On navigation: if you end up lost, stop. Figure out where you are (by plotting your GPS coordinates on a map or using a compass to triangulate your position from known points); make a plan; and proceed by dead reckoning (traveling a certain distance, on a known heading, from a known position) or by plotting GPS coordinates every few miles. Precision is the key. An error of a few millimeters on the map can translate into a few thousand feet on the trail. When following your compass, don’t forget to account for magnetic deviation (the difference between magnetic north and true north). Read the rest of this entry »

Photo: Greg MacDonald

After Twain’s first, large-scale, Western ruckus, his audience began to grow, as did his reputation. By 1864 he was honing his craft by writing 4,000-word political dispatches five days a week from Carson City. So much for not liking work.

In 1865 his story “Jim Smiley and His Jumping Frog,” submitted too late for inclusion in an anthology of Western writing, was instead published in New York’s Saturday Press. It exploded. Within in no time the tale of the jumping frog with the belly full of lead had appeared in newspapers across the U.S. and Europe.

He had stepped onto the world stage.

As we stepped out into the morning at Trumbull Lake, the sun cracked across 12,280 ft. Dunderberg Peak, a wall of loose rock, towering a good 3,000 ft. above our campsite. We’d completely missed seeing it in the dark the night before.

Prior to 1878 this pile of 100-million-year-old granite was known as Castle Peak. Here’s how Twain described it:

At the end of a week we adjourned to the Sierras on a fishing excursion, and spent several days in camp under snowy Castle Peak, and fished successfully for trout in a bright, miniature lake whose surface was between ten and eleven thousand feet above the level of the sea; cooling ourselves during the hot August noons by sitting on snow banks ten feet deep, under whose sheltering edges fine grass and dainty flowers flourished luxuriously; and at night entertaining ourselves by almost freezing to death.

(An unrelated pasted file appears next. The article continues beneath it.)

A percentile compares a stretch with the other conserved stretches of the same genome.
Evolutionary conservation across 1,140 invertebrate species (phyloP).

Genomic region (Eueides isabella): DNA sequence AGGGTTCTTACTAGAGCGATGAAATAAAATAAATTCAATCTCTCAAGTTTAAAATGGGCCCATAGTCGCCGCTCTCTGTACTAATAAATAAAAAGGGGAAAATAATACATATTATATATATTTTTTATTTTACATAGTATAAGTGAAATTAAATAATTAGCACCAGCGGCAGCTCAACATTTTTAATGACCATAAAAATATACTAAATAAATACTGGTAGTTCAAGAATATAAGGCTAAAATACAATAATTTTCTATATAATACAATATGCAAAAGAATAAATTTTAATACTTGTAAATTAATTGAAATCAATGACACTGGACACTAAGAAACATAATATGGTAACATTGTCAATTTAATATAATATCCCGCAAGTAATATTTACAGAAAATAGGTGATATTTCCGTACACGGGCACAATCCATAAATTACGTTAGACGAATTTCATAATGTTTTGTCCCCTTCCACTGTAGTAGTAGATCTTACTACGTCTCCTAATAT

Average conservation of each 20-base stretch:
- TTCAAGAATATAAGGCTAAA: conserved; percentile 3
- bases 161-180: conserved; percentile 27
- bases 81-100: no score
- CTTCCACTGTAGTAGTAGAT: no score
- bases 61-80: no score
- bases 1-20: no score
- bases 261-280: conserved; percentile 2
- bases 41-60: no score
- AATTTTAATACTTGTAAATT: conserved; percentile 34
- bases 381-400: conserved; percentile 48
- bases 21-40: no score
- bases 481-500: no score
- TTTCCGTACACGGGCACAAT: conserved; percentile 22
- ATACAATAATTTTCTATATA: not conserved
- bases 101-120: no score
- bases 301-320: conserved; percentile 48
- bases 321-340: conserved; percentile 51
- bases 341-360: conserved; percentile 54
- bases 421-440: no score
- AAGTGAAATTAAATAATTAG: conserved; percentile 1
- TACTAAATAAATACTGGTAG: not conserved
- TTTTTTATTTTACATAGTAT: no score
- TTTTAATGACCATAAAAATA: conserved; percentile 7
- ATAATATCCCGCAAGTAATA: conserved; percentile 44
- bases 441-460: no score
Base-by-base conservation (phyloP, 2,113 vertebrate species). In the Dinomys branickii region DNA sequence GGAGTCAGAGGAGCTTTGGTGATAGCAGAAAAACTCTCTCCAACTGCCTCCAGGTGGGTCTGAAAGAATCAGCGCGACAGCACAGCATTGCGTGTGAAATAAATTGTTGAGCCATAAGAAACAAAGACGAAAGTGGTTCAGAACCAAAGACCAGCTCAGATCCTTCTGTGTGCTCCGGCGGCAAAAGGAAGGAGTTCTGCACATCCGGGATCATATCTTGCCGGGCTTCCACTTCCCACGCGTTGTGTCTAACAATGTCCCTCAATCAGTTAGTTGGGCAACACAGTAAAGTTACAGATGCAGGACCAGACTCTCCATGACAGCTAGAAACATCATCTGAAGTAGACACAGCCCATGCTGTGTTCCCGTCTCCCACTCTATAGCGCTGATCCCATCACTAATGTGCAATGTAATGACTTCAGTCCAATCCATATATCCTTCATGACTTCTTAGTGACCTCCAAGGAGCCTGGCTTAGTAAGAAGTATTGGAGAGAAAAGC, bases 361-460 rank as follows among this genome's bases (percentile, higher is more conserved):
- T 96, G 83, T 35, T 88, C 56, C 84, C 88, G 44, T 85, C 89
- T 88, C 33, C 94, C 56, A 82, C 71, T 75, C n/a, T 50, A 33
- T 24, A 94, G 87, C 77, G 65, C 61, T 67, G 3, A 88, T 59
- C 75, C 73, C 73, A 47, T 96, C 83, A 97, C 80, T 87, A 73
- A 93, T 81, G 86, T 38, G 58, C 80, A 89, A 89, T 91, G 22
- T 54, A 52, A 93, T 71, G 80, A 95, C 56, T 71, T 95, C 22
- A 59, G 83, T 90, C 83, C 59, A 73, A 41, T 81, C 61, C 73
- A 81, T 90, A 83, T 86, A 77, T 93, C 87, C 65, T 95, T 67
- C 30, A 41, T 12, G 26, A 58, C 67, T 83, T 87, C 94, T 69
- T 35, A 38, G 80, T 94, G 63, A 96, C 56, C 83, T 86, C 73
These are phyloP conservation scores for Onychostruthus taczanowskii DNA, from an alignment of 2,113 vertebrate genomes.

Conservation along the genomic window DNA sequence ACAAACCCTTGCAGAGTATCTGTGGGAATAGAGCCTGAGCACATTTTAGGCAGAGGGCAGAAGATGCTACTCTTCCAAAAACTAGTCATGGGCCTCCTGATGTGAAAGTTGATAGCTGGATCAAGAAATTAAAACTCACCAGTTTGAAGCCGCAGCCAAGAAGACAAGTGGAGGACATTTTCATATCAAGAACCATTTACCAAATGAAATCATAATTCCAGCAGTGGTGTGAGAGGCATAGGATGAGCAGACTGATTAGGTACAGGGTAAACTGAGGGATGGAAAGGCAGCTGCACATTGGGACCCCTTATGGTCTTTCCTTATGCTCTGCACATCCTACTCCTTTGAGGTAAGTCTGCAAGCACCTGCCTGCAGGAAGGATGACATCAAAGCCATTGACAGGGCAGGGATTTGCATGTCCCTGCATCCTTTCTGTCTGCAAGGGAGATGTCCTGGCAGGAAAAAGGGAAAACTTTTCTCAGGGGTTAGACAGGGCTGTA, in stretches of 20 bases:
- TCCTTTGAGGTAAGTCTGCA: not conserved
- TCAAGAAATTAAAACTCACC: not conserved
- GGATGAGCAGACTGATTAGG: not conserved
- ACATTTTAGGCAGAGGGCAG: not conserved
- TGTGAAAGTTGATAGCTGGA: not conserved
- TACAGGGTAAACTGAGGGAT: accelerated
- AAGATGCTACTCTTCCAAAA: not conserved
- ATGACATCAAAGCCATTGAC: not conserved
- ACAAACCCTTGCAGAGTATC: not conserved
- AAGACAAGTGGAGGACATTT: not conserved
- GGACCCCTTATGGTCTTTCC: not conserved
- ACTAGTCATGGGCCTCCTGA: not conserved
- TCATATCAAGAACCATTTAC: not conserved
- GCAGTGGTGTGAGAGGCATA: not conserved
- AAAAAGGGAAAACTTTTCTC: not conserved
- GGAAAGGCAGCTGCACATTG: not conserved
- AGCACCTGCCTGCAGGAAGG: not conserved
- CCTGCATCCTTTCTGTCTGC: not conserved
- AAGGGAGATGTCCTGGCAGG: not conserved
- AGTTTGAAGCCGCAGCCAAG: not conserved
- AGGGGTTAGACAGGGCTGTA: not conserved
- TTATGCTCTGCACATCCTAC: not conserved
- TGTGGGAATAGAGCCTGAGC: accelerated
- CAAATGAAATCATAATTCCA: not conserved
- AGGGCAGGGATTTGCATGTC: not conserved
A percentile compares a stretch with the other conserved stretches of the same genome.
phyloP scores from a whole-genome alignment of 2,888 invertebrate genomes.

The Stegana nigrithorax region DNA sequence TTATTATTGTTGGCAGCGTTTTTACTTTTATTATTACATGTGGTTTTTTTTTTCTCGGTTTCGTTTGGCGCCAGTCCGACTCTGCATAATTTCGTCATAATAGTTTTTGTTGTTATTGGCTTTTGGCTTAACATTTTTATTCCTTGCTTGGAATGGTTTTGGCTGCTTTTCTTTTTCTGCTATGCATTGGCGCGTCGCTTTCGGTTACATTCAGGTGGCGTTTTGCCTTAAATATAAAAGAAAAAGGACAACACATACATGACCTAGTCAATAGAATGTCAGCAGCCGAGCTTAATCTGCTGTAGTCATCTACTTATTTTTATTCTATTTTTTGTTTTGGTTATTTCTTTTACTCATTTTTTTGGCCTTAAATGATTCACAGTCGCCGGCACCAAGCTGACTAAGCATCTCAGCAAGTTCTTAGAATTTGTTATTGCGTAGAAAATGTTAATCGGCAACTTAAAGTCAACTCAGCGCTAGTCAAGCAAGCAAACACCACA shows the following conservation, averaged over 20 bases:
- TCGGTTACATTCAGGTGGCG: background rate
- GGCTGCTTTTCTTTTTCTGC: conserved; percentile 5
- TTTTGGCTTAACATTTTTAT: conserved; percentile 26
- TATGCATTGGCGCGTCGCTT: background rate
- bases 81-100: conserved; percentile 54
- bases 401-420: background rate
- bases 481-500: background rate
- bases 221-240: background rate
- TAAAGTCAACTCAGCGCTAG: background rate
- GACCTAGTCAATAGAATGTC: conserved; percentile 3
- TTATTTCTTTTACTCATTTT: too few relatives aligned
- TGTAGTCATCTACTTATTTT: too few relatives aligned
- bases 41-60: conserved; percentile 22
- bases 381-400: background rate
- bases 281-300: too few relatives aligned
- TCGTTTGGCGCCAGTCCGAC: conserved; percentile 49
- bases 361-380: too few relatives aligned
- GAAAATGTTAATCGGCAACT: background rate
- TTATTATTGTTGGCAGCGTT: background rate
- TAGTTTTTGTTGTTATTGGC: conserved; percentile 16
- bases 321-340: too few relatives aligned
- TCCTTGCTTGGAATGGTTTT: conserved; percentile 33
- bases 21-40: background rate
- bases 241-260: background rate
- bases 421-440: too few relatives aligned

Mark Twain, Roughing It, Chapter 39

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Photo: Greg MacDonald

When we last left Mark Twain he was slaughtering passers-by in the pages of the Territorial Enterprise. He wrote a similar story in the fall of 1863 meant to shame financiers for artificially inflating stock prices—yes, it happened back then too—and to embarrass San Francisco newspapers for their complicity.

Entitled “The Massacre at Empire City,” it told the story of a man who, in seeing no way out of a huge financial scandal (think 19th-century Enron), committed suicide after gruesomely murdering his wife and most of their nine children.

Twain intended it as satire but big-city papers reprinted the piece as fact, too caught up in the grisly details to catch the finer, cautionary tale. When he recanted the whole thing, cries for Mark Twain’s head could be heard up and down the west coast. Shocked, Twain offered to resign from the paper. “Nonsense,” his editor replied, “We can furnish the people with news, but we can’t supply them with sense.”

In making his first real mark on the West, Twain had, to his amazement, discovered the power of the media.

At our camp in the Bodie Hills, Greg had discovered the power of a wonky stomach. Marinated chicken and my lack of ice-chest due diligence had been the culprits. Back at Desert Creek I had grilled chicken. Natalie warned that it might not have survived the thaw. It had tasted fine but I spit it out anyway. Greg passed too, after swallowing a bite. That simple italics made all the difference. Now in the Bodie Hills he made excursions into the sagebrush with shovel in hand. Read the rest of this entry »